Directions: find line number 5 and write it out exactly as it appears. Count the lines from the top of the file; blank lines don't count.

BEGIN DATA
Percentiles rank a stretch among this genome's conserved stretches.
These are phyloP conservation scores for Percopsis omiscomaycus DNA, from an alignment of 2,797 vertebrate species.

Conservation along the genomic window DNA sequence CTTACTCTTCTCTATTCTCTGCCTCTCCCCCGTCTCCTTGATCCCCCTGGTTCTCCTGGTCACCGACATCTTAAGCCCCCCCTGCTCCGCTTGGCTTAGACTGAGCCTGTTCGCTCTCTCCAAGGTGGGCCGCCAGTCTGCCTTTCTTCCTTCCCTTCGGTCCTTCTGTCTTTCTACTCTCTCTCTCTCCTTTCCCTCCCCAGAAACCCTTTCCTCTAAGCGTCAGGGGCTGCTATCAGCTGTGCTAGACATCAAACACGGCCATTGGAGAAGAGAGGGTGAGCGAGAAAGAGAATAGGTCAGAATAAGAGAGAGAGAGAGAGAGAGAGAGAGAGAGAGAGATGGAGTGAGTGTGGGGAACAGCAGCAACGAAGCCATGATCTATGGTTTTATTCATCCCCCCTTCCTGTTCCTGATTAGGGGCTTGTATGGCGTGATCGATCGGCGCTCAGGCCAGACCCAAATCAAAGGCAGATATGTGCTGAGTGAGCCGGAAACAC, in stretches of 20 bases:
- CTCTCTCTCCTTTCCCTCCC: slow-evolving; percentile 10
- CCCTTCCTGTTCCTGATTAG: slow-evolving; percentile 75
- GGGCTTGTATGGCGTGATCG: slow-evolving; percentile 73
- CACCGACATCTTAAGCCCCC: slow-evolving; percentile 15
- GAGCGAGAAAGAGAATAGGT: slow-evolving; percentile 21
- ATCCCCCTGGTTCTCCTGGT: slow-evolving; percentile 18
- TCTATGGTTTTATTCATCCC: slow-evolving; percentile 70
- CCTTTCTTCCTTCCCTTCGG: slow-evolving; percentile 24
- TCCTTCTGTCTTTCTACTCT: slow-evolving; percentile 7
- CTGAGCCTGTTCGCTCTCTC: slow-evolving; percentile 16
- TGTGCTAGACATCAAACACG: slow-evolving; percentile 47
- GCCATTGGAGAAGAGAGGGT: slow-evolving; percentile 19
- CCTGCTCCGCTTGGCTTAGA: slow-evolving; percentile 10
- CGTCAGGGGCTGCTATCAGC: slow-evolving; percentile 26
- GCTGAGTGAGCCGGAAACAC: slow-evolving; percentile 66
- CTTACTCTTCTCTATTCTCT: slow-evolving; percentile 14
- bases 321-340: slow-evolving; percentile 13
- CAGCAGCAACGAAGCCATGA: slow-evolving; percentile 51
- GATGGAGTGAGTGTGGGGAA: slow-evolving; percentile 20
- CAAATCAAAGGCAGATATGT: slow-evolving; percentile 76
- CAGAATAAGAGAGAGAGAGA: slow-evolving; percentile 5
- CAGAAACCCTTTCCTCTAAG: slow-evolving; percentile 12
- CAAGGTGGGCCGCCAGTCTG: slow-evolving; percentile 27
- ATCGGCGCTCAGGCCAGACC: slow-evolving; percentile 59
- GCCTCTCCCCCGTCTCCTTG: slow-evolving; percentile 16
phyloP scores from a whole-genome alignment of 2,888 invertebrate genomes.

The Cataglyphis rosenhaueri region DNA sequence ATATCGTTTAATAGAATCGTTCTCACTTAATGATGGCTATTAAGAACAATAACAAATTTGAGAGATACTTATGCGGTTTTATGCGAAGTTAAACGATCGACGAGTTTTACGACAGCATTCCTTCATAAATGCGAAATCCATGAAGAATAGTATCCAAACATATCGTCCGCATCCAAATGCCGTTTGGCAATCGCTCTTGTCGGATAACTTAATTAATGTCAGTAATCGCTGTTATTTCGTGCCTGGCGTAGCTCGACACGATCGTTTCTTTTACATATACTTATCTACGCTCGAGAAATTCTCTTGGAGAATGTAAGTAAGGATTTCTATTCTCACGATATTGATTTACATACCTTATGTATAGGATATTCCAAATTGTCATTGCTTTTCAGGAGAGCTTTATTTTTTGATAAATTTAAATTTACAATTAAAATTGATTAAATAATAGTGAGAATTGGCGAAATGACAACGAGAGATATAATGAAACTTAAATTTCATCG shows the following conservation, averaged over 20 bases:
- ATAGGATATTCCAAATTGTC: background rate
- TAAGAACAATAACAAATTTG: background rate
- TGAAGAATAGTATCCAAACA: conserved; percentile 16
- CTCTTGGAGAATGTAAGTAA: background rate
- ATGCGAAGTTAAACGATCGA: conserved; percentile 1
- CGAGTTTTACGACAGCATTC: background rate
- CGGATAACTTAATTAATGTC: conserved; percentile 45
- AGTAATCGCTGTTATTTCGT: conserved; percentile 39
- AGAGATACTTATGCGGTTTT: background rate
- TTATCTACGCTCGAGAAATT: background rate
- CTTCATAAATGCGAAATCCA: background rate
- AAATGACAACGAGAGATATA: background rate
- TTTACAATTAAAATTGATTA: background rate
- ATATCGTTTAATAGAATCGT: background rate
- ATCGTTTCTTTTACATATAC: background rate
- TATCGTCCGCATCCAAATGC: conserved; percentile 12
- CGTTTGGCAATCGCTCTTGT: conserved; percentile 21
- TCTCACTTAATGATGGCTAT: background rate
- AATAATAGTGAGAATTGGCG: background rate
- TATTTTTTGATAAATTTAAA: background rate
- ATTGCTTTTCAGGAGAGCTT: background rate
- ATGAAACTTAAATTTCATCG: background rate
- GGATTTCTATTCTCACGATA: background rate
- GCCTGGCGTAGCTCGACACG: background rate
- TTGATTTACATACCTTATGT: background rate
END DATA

- CCCTTCCTGTTCCTGATTAG: slow-evolving; percentile 75